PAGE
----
A punch perm (パンチパーマ panchi pāma ) is a type of tightly permed male hairstyle in Japan. From the 1970s until the mid-1990s, it was popular among yakuza, chinpira (low-level criminals), bōsōzoku (motorcycle gang members), truck drivers, construction workers, and enka singers. The punch perm began to fall out of usage as a result of its general association with the yakuza, as well as normal fashion trends. The style is similar to the "Jheri Curl" hairstyles popular in the USA during roughly the same time frame, but the curls in a punch perm are much tighter and afrocentric appearing.
This hair style was invented taking a hint from black people's hair by Japanese barber Shigemi Naganuma of Hair-salon Naganuma in Kokurakita-ku, Kitakyūshū in 1960s. Naganuma named it "champion press". However, it came to be called "punch perm" all too soon (because of its punchy and powerful appearance, according to one theory). He became an apprentice barber at age of 19 and became independent at age of 26. At that time, the hair iron stick for the perm was round shaped and could not hold the hair tightly. Then, young Naganuma, after closing his shop, filed the hair iron into a hexagonal shape, like a pencil, for a tighter hold.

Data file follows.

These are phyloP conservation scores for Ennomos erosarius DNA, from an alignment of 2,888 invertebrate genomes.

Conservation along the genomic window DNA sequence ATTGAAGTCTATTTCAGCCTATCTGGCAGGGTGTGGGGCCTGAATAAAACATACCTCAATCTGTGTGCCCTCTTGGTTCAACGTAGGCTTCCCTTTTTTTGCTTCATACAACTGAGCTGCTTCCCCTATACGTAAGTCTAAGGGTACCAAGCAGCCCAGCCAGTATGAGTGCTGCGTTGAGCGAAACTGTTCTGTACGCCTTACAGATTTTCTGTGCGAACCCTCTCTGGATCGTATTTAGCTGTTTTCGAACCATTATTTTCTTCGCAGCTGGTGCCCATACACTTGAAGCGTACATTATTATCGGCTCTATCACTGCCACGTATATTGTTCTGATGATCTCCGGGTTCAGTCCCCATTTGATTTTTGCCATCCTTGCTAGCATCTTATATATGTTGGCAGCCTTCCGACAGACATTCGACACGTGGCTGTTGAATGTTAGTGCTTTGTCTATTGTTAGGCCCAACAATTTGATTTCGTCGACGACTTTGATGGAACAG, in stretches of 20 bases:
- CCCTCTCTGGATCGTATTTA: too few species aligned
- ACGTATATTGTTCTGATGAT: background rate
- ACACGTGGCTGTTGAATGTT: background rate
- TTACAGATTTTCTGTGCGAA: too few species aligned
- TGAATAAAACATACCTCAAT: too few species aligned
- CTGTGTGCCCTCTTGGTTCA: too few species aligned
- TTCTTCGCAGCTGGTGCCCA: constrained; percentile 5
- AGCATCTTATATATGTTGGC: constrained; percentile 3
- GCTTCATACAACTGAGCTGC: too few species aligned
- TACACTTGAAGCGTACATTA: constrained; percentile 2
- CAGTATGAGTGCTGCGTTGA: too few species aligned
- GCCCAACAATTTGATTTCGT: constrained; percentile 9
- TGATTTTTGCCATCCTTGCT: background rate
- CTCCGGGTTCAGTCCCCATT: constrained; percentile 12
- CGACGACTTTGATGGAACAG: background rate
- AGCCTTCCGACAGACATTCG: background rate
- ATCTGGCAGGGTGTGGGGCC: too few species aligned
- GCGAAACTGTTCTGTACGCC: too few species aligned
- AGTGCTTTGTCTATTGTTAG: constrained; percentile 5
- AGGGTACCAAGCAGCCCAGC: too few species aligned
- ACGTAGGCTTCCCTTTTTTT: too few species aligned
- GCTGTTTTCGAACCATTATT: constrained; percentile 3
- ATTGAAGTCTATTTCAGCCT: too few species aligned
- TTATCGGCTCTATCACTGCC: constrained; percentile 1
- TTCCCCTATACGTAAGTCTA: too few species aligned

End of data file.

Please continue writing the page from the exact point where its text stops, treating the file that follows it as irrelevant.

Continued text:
A variation of the punch perm that is worn primarily by bōsōzoku is called "aippa": both sides of the forehead are shaved to create a cross between widow's peak, an afro, and an exaggerated sculpted early 1960s pompadour.
Another variant is the "iron perm". While a punch perm is created with rollers and chemicals, an iron perm is created with a heated curling iron. This hair style often involves singeing the hair.
- "Shigemi Naganuma, the father of punch perm, passed away on 3rd Apr. 2012 at age 75". Mainichi Shimbun (in Japanese). April 14, 2012. p. 1. Archived from the original on June 21, 2012. Retrieved March 5, 2013.
- NHK Quiz Nihonjin no Shitsumon group, ed. (1996). クイズ 日本人の質問 (in Japanese). Tokyo, Japan: Kawade Shobo Shinsha. p. 214. ISBN 4309491456.
- Yakuza: Japan's Criminal Underworld chapter 12, David E. Kaplan and Alec Dubro, University of California Press. ISBN 978-0-520-21562-7.
|This fashion-related article is a stub. You can help Wikipedia by expanding it.|